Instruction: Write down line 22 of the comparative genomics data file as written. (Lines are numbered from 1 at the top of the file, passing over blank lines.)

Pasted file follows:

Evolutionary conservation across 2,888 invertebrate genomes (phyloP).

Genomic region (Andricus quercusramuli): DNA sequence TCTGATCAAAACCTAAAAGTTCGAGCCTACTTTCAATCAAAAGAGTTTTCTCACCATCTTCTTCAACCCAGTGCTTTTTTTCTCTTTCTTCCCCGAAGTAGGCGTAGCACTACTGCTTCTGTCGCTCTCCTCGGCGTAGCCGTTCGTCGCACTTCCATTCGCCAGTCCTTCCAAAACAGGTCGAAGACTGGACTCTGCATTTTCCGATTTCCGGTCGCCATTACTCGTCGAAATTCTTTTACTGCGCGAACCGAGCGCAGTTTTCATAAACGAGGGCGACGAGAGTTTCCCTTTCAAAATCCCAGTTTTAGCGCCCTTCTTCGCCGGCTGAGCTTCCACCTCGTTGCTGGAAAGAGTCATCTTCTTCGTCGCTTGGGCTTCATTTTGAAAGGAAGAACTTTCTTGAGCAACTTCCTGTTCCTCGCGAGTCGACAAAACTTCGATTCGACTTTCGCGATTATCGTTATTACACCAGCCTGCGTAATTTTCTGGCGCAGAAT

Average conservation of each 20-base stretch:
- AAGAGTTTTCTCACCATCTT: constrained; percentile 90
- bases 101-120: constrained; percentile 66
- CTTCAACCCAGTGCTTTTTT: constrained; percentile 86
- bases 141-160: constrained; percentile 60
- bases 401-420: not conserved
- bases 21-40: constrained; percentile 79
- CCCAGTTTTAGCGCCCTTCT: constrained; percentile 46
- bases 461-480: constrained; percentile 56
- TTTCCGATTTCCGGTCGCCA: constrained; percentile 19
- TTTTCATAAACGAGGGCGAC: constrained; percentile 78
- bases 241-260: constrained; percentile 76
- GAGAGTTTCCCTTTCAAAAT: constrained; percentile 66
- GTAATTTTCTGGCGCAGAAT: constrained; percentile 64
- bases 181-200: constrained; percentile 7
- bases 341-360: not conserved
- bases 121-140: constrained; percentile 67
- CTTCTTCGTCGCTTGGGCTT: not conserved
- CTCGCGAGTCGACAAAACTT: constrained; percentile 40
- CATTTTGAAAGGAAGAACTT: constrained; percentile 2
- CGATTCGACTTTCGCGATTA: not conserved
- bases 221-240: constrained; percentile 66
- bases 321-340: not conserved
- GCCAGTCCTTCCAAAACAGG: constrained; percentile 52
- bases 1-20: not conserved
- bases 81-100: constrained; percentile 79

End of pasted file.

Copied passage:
- CATTTTGAAAGGAAGAACTT: constrained; percentile 2